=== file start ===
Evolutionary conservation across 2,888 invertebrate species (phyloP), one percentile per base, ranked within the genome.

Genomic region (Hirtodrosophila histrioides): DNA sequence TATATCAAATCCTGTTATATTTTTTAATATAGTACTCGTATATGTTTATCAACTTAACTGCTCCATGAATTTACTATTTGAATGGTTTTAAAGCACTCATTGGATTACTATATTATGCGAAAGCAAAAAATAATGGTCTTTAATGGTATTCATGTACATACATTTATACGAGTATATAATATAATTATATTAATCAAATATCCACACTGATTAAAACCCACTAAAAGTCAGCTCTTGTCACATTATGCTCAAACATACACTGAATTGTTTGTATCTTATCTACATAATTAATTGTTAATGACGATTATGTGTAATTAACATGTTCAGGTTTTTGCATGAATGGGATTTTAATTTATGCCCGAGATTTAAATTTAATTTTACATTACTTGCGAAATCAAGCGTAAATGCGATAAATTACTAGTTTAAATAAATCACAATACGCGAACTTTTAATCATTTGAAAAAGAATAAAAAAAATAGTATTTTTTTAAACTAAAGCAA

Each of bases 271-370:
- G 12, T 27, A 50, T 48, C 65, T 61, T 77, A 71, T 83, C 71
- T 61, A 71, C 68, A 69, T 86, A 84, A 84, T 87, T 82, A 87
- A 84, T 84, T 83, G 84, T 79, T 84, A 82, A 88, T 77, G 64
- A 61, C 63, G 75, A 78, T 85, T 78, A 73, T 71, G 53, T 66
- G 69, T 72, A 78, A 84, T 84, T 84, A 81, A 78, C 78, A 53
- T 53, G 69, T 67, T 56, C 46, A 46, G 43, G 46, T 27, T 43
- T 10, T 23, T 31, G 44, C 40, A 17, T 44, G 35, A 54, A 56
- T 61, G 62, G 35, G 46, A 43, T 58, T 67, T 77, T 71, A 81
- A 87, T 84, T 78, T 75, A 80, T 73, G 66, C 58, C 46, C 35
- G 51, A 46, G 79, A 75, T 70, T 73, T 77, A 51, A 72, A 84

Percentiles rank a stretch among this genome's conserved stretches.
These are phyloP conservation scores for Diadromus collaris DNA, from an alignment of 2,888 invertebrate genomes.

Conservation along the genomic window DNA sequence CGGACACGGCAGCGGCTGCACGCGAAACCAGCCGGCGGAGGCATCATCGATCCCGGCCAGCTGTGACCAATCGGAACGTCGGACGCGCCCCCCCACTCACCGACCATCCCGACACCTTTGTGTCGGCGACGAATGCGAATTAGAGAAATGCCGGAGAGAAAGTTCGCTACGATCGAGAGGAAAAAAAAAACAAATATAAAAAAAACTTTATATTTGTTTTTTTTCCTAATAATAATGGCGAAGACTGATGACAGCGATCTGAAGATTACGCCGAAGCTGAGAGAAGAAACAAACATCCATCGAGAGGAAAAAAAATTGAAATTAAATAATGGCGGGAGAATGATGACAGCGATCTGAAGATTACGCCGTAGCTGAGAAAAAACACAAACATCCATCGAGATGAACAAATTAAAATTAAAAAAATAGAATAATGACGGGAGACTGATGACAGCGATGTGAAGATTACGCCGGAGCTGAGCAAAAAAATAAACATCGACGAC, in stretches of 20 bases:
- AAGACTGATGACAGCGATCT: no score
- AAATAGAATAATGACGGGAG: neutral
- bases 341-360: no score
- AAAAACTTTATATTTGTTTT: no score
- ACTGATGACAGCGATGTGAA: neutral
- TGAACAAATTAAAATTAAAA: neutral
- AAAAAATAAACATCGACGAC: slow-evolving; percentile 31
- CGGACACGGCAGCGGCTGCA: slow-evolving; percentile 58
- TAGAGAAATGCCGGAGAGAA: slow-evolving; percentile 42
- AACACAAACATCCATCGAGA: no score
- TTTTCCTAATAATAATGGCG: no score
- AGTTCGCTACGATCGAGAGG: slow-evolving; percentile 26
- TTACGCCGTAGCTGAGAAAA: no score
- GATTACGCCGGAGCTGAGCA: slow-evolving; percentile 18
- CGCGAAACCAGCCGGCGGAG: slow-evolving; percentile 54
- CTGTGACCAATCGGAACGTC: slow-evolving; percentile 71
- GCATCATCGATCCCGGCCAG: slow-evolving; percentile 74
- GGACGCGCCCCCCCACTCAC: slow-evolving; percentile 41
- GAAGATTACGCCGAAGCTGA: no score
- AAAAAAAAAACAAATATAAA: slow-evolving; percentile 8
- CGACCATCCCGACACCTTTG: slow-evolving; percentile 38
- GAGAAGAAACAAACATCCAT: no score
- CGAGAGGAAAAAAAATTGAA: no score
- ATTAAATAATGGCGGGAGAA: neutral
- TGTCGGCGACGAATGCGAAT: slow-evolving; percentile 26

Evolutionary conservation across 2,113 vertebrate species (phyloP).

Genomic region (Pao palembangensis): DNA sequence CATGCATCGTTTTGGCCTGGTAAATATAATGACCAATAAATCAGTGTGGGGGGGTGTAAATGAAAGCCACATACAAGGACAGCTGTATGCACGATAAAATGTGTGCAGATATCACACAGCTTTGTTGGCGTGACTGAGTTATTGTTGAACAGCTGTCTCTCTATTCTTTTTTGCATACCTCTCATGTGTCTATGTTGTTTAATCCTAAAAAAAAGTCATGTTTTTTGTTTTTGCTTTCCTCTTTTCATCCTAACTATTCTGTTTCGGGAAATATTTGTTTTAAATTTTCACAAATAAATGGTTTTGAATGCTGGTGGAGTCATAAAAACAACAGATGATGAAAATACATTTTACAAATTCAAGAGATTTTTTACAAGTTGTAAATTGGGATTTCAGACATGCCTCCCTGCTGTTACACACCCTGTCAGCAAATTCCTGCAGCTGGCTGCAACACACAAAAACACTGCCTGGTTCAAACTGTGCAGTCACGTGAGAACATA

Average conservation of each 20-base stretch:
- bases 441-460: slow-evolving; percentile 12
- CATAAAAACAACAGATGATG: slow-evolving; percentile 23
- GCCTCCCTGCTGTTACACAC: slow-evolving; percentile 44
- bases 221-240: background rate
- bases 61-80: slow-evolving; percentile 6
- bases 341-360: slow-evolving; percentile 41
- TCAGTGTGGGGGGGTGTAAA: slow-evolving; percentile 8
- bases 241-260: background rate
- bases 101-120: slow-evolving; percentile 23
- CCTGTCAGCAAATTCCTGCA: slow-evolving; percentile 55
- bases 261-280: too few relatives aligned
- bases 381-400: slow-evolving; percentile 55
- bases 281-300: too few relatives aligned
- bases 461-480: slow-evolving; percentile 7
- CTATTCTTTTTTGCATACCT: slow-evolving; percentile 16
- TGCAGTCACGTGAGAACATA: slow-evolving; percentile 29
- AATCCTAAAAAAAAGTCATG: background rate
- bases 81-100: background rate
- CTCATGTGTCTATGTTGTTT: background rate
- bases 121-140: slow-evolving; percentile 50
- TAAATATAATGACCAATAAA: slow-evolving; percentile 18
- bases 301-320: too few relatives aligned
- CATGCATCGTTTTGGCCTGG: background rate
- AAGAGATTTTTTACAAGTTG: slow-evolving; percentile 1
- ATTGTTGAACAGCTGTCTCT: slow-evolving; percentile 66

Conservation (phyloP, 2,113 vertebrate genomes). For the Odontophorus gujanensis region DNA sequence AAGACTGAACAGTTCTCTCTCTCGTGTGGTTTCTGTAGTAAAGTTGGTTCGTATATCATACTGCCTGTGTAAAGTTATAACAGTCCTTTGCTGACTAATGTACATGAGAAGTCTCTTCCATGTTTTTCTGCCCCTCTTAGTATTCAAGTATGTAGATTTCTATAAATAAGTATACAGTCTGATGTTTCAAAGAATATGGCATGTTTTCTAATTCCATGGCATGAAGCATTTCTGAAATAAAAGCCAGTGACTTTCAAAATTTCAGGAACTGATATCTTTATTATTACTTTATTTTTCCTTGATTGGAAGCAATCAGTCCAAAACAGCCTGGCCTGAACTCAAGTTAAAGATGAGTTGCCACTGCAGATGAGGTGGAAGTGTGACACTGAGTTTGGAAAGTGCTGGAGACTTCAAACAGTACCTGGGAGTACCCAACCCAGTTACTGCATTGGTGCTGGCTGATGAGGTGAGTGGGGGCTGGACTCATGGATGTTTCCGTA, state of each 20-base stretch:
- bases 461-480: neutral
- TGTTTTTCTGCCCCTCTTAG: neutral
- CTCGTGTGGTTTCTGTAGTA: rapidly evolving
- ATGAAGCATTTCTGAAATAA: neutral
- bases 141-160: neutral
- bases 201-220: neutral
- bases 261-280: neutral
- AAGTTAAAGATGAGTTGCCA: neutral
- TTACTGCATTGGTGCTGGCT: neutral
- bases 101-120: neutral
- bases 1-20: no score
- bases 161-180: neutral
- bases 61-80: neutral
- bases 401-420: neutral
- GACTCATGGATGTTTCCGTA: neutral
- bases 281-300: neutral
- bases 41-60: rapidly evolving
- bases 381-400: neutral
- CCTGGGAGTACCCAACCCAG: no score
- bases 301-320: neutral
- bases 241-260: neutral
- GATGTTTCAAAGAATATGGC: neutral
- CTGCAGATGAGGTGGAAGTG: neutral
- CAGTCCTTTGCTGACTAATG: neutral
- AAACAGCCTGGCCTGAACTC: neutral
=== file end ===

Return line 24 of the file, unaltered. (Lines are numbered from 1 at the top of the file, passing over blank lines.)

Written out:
- CGGACACGGCAGCGGCTGCA: slow-evolving; percentile 58